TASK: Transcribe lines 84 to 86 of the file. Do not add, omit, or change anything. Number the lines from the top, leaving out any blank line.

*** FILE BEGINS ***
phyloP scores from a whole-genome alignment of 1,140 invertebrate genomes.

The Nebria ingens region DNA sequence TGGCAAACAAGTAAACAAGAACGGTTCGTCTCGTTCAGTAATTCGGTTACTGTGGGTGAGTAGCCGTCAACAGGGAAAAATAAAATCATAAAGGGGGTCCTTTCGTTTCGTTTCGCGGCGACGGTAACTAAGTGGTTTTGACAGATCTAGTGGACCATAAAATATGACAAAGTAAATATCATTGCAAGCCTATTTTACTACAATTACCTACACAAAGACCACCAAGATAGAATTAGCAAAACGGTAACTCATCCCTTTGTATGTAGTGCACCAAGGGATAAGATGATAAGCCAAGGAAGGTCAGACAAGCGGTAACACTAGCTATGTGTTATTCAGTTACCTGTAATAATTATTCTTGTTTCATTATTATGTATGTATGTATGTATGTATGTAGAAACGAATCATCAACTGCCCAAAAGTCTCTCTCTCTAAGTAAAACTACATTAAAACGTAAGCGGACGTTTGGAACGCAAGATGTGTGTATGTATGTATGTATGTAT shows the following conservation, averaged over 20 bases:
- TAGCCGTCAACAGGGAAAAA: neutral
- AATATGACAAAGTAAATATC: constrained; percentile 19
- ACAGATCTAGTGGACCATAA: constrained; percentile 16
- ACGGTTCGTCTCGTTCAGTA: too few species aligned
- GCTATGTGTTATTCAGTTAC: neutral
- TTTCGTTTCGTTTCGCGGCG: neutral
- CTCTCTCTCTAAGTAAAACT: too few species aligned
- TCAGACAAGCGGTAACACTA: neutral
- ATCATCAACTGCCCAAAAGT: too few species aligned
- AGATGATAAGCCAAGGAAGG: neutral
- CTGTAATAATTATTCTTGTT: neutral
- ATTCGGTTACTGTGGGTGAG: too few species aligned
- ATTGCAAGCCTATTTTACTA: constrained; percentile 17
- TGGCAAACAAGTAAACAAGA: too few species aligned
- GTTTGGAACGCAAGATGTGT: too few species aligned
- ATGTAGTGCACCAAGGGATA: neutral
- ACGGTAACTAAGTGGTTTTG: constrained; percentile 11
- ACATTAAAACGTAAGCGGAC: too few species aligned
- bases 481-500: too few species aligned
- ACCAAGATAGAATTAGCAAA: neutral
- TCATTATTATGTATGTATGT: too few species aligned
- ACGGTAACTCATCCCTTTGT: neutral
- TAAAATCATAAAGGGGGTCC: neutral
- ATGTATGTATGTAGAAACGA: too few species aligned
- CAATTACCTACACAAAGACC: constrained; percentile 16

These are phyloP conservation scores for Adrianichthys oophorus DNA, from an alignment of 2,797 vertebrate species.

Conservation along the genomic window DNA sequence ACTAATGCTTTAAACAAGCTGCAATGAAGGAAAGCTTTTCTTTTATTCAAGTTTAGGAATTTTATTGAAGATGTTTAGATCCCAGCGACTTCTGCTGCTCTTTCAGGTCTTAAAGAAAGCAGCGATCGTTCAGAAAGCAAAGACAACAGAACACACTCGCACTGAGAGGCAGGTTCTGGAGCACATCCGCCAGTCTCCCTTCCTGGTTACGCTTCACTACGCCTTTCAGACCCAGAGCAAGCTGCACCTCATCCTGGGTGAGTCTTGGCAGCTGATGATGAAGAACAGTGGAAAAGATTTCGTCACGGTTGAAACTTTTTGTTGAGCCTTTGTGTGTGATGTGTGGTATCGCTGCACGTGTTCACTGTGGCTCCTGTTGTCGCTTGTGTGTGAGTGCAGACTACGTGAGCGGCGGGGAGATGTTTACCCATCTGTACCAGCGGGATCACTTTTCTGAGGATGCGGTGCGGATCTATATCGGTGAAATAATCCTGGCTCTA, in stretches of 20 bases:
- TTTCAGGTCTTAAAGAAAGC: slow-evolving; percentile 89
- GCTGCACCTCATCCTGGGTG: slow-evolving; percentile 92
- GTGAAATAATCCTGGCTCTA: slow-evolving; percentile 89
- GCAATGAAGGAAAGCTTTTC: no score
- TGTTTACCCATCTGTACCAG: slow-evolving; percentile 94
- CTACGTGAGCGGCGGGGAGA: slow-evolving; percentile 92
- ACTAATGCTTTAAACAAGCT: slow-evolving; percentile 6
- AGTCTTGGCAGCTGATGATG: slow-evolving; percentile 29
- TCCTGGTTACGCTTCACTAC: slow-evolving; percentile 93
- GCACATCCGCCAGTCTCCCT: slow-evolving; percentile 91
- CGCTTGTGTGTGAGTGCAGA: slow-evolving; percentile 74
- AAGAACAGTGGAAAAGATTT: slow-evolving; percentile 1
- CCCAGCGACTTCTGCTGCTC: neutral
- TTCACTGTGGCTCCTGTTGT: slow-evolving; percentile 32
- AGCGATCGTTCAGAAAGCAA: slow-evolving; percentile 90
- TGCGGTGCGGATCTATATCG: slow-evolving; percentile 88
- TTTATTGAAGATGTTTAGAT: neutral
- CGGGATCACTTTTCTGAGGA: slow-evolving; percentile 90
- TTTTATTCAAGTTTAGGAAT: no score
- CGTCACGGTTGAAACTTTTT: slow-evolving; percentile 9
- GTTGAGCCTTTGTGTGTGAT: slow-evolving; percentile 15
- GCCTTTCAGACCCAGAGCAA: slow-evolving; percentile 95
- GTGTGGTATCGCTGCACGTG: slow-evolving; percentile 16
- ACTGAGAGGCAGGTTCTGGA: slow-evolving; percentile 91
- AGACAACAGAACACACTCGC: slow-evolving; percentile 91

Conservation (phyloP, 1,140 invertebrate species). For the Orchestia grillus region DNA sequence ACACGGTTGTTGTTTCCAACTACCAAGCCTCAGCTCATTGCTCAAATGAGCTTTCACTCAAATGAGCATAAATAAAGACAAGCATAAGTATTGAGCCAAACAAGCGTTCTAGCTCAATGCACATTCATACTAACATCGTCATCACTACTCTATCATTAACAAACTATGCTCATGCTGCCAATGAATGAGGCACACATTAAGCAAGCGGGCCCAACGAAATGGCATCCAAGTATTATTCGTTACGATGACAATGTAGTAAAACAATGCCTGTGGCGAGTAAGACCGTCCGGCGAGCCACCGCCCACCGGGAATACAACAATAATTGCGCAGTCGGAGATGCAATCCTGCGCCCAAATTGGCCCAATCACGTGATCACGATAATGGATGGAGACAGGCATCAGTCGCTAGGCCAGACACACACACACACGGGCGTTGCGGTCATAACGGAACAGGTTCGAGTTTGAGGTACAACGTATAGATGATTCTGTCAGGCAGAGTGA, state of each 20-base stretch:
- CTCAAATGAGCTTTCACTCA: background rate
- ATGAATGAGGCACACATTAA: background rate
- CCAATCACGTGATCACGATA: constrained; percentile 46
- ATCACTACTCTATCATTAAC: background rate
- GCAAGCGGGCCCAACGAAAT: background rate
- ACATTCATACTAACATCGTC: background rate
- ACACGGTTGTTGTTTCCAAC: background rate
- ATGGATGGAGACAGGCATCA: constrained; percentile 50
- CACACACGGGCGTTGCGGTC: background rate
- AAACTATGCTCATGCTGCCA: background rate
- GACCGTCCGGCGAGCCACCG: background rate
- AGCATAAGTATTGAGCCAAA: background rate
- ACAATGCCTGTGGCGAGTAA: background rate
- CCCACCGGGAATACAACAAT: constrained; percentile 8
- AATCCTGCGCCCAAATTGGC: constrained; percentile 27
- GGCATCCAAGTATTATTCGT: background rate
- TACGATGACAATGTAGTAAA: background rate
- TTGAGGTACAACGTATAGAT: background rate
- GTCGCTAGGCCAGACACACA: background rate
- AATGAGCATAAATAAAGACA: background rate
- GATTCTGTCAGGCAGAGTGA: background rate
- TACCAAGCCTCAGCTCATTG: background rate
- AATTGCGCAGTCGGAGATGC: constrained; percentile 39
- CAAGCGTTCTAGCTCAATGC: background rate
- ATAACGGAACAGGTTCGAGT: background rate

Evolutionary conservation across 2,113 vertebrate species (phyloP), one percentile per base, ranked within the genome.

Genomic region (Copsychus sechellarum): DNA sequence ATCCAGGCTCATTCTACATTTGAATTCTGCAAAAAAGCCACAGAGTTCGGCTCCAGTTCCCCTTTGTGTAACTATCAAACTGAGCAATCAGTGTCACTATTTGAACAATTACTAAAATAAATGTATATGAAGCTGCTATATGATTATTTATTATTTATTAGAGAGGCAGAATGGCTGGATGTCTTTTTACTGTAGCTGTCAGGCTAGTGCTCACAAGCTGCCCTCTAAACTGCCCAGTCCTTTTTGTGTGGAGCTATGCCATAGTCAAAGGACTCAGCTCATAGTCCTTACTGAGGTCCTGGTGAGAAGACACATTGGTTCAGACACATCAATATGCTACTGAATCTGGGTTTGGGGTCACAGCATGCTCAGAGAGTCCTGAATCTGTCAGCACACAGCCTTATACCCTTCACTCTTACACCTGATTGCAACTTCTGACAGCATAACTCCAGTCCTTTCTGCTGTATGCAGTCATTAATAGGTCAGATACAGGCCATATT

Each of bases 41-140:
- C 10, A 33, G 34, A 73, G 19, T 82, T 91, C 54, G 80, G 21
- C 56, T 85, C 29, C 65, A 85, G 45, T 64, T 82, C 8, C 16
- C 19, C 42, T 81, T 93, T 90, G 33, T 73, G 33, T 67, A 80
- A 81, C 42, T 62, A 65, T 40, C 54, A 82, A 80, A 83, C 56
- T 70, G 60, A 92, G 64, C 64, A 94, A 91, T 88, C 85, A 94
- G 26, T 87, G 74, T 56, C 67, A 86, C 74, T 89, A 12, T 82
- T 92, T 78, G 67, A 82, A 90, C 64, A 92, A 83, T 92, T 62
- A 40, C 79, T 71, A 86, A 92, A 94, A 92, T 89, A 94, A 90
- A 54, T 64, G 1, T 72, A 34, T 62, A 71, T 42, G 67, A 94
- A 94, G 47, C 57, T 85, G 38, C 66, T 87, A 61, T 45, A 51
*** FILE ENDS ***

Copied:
- C 10, A 33, G 34, A 73, G 19, T 82, T 91, C 54, G 80, G 21
- C 56, T 85, C 29, C 65, A 85, G 45, T 64, T 82, C 8, C 16
- C 19, C 42, T 81, T 93, T 90, G 33, T 73, G 33, T 67, A 80